So who is Mary Magdalene? Most believe that she was the sinner found in Luke 7, who anoints Christ’s feet with her tears and oil. But there is no reason to believe this other than speculation, and to say that she is the woman in Luke 7, when Luke has every opportunity to tell us, is to speculate. Don’t fear if you have done so. I’ve oscillated on the issue as well. But for now, I’m in the camp that believes it’s not the same woman.

Luke tells us that Mary Magdalene was possessed by seven demons and the Lord delivered her from those demons. Just in case you are wondering, being possessed by demons is not a sin. It’s a dreadful state, but not a sin.

We also know that she is from Magdala, which is close to the Sea of Galilee. Other than that, we don’t know that much about her.

From that point of deliverance, she is one of the many silent supporters of Christ’s ministry. She was the type of person that every ministry truly needs. One that helps provide for those out front. We see her first in Luke 8, where she was named among the women who were following and supporting Christ.

Luke 8:1-3 Now it came to pass, afterward, that He went through every city and village, preaching and bringing the glad tidings of the kingdom of God. And the twelve were with Him, 2 and certain women who had been healed of evil spirits and infirmities—Mary called Magdalene, out of whom had come seven demons, 3 and Joanna the wife of Chuza, Herod’s steward, and Susanna, and many others who provided for Him[a] from their substance.

She was also there for Christ at the cross. She stood by and watched as her Lord was put to death.

She was at His burial, and noted that His body wasn’t fully anointed.

She was one of the women who arose early on that Lord’s day so that they could anoint His body with oil, and one of the first to find the tomb missing.

Both Peter and John come running up to look at the situation, find the tomb empty and then go back home. But she lingers. She remains at the tomb and weeps. Her heart is broken. Not only have the authorities crucified Her Lord, but now the body is missing. She is broken.

In her lingering, we discover a wonderful truth about those who love the LORD, that is, that those who love Christ most diligently and perseveringly are those that receive the most privileges from Christ’s hand.[1]

It’s a touching fact that she would not leave. She wanted to be with Him, even if He was dead. It should not surprise us to see her deep love for Him. Remember what it was the Jesus did for her. He delivered her from the bondage of seven demons. Now I don’t know that any of us have ever been possessed by a demon, but I can imagine that it is something we don’t desire or want.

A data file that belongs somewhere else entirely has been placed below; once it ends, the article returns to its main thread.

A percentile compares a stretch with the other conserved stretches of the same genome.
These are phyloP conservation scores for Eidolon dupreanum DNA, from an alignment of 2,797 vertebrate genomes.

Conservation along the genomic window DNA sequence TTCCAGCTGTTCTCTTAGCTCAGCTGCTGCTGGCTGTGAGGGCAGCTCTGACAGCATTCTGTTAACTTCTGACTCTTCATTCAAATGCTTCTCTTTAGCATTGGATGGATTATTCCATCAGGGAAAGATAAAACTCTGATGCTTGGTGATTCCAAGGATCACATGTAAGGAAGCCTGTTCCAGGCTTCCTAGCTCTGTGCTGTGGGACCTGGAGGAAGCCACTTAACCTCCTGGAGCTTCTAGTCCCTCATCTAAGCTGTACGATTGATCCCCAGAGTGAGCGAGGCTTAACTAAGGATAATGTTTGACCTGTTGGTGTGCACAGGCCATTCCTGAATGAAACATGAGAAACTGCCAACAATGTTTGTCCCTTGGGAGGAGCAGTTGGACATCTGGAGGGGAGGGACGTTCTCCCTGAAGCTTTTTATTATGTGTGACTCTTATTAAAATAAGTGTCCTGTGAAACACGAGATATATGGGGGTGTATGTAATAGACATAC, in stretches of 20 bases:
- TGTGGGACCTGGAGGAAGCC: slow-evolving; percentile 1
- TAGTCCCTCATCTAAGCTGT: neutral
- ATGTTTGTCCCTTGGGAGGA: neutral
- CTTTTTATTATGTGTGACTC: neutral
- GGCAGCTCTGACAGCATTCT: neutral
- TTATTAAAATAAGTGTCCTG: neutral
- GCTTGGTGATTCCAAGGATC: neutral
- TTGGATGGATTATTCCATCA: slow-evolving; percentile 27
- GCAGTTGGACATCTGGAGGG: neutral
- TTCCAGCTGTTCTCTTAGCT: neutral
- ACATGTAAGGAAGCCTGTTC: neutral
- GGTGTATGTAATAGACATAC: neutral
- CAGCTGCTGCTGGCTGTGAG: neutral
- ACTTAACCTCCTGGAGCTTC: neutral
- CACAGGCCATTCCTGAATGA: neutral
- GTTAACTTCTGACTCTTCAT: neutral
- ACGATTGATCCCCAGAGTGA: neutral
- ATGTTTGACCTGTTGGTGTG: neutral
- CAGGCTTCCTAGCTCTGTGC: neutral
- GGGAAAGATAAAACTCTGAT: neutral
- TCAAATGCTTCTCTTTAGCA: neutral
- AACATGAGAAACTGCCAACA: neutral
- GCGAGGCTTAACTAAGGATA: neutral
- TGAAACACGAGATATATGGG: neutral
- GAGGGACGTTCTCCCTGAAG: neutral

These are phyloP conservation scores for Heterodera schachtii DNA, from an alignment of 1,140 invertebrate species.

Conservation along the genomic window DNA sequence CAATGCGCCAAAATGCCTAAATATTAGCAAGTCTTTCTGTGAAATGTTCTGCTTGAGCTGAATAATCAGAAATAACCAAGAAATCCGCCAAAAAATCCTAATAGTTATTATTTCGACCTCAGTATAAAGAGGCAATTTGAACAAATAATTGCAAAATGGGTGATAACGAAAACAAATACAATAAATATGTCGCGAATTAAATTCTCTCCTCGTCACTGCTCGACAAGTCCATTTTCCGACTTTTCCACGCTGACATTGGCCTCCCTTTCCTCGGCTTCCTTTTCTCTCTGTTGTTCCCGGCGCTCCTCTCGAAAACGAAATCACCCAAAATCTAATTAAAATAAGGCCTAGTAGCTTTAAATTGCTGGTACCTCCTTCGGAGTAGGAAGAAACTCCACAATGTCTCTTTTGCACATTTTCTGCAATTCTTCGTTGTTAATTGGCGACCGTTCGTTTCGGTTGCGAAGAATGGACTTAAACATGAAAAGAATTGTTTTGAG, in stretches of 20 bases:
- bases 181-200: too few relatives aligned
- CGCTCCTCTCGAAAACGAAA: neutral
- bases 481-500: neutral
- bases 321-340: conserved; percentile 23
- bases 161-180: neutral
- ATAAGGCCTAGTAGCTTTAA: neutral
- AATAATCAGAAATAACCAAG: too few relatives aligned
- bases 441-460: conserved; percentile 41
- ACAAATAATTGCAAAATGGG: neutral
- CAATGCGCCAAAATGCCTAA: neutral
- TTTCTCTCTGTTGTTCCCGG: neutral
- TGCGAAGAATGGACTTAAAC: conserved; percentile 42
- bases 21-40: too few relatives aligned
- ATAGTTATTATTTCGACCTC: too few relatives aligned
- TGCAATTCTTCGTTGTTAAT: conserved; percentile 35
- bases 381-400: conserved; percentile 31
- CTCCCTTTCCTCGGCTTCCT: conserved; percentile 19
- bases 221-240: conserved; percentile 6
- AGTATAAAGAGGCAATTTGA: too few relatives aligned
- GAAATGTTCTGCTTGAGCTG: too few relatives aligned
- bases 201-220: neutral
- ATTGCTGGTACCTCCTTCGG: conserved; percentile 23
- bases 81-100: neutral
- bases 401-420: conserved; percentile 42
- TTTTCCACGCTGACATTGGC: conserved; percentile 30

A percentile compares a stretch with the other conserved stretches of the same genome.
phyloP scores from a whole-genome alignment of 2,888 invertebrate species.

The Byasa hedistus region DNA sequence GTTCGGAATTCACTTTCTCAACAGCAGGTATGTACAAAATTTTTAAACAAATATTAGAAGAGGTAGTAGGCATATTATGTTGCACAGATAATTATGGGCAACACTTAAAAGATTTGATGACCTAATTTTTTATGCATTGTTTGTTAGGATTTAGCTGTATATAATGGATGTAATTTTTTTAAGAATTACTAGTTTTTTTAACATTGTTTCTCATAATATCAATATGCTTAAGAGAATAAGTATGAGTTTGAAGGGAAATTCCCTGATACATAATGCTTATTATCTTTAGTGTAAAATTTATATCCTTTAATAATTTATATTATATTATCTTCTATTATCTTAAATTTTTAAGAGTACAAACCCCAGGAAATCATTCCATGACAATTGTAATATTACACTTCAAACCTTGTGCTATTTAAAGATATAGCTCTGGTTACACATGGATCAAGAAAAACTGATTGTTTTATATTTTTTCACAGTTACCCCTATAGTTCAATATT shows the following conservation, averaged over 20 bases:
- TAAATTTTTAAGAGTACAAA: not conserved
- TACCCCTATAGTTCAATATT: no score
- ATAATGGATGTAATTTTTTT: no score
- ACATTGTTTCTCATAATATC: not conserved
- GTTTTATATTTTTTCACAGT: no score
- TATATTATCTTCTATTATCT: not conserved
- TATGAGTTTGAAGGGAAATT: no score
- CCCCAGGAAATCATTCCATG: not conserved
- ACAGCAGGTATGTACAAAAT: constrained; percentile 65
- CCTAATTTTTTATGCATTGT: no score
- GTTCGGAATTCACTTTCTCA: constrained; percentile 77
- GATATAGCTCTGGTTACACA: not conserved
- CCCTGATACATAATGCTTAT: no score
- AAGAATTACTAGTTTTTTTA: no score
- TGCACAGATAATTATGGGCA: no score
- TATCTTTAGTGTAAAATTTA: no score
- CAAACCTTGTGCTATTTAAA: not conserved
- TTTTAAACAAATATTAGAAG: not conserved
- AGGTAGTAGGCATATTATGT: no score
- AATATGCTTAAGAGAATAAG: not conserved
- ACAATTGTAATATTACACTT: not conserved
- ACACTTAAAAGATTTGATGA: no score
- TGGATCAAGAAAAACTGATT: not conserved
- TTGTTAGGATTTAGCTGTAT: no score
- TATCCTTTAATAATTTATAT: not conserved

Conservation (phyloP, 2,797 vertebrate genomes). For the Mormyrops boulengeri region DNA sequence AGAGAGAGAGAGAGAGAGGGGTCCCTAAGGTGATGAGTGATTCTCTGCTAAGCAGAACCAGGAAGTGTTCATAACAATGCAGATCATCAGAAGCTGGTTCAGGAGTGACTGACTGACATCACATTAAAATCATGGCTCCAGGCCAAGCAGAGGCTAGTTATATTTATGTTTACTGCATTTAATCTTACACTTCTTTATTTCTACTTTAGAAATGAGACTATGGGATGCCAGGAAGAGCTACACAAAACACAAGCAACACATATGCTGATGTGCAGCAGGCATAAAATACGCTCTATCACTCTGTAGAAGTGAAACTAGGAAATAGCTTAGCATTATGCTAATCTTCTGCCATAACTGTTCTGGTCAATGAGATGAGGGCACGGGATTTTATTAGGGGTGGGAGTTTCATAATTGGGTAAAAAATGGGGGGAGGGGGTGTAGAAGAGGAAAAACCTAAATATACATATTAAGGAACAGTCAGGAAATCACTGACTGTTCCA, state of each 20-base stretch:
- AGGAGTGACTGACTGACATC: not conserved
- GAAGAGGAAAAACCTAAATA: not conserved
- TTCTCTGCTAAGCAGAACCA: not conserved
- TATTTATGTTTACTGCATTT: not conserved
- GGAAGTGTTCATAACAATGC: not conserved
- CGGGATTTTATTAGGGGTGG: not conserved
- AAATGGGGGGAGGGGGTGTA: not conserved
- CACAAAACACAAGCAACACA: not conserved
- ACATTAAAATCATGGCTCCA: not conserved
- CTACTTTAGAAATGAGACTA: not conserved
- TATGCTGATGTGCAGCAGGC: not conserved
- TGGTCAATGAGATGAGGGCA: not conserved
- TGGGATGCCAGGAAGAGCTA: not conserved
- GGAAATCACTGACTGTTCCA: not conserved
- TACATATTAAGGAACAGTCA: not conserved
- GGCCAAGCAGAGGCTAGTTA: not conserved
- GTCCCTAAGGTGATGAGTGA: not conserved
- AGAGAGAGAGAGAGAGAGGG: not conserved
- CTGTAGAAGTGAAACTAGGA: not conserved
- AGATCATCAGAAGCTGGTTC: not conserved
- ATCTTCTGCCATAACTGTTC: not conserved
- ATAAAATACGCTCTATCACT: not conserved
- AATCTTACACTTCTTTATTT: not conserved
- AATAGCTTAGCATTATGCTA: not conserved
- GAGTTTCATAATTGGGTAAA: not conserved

She was possessed by seven demons, and knew that her sanity and salvation was found in one man alone, Jesus Christ. It is true, the more one is forgiven, the more one loves the Lord. Apparently her love was such that the Lord would bless her in a wonderful way, by appearing to her first.

The Lord blesses all those who are His. In some, He gives greater blessings than others. But we must realize that those who dwell with Him, will always have more shown to them from the Word of God, than those who don’t.

“But it is a certain fact that those who love Christ most fervently, and cleave to Him most closely, will always enjoy most communion with Him, and feel most of the witness of the Spirit in their hearts.”[2]

Does that not sound delightful to you? To have more communion with Him though, we must spend more time with Him, and realize the depth of are sin. By doing so, we see the greatness of His grace in our lives and we long to be with Him even more.

EXPLANATION: We spend time with Him, by being in His word, praying to Him, asking for insight, talking to Him about His truth, meditating on His truth.

But also by being in worship. This is our time to be with Him. When we gather in worship, we are coming together as a body to sit at His feet, learn and be fed. This is one reasons why I don’t like to limit our time to one hour. I know, everyone has the Sunday hams at home. But just as Martha had to learn about her sister, it was better to let dinner wait and sit at the feet of Christ, than satisfy the flesh with a big smoking ham.

Luke 10:42 “But one thing is needed, and Mary has chosen that good part, which will not be taken away from her.”

Mary does this. She longs to be with Him, so much so that she did not fear the rulers on the day that He was crucified. She went, and stood with the other women and wept with them. The disciples fled, but she stayed.

Peter and John left the grave, but she stayed. She didn’t want to be the first to tell the others. She wants Him, and because of this, Jesus will open her eyes to the realization of the resurrection.

Remember, this is what the empty tomb is about. It’s about the risen Savior, showing us God’s good pleasure in Him. The is the sealing of our faith, showing us that we are not foolish in believing in Christ because we have a future hope.